If somebody who’s opinion I trust and respect is telling me to pick up a book, I’m going to do it; Mr H and Batman: Europa, Elana and Phonogram… There’s a pretty extensive list I’ve got from you fine people, and the reviews and discussions we all have.

Elana: this is so true. and thank you!

Alex: No problem!

Daphne: I like finding out from my friends and peers. I think it’s a safe bet everybody here has a movie or tv show they hate that got massive praise from critics when it came out, and a movie or show they love that everybody else thinks is awful. So rather than go for only professional criticism when finding new comics, I prefer it when my friends or family – the people who know what I’m like and what I like to read – find something they really think I’d enjoy. That emotional connection to a new comic also makes me more likely to keep following it long-term.

Madison: Ads, to me, are way too annoying most of the time, and I find myself more likely to avoid the product rather than buy it. It might be nice to get an email or something with recommendations every so often, but I do like hearing about stuff from my friends because we have a good understanding of each other’s taste.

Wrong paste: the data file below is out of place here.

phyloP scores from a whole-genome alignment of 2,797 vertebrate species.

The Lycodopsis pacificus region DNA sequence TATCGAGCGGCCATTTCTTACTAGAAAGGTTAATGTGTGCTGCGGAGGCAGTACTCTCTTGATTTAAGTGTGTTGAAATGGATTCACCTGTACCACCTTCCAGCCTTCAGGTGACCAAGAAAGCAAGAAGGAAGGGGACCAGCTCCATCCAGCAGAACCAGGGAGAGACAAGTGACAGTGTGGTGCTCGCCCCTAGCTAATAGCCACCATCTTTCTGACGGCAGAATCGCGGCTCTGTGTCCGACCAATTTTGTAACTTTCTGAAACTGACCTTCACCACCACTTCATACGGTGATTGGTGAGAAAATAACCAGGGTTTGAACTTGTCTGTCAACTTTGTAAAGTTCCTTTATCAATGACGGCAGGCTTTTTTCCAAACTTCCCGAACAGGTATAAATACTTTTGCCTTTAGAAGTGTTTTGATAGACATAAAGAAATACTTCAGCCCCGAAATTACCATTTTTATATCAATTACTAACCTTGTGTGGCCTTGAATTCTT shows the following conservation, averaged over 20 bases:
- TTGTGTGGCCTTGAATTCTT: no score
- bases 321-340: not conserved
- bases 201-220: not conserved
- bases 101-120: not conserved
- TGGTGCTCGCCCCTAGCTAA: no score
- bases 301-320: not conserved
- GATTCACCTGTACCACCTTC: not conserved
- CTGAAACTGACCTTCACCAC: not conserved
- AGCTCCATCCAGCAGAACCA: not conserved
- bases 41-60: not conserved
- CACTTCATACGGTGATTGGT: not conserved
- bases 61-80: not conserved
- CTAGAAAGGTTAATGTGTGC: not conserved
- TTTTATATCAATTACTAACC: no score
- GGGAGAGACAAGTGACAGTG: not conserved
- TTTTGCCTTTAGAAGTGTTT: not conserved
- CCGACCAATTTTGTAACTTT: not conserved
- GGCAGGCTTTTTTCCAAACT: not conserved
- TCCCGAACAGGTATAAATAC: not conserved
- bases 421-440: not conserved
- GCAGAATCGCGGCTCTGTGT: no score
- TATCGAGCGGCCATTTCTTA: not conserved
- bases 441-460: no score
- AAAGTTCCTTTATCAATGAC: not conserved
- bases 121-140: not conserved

Alex: I think the word of mouth thing will always carry more weight than a publisher’s solicitations. It’s also why I tend to prefer previews that aren’t just carbon copies of the press release like some websites have been known to do.

But there’s a fine line there, too. I think that we, in the position we’re in at Graphic Policy, have to be cautious with just how enthusiastic (or not) we are when writing that kind of preview, because if we slam a book before it’s released and it’s actually good. Personally, I think we strike a good balance, but then I’m also slightly biased.

Brett: And that wraps up this week’s discussion! For those reading, sound off in the comments below!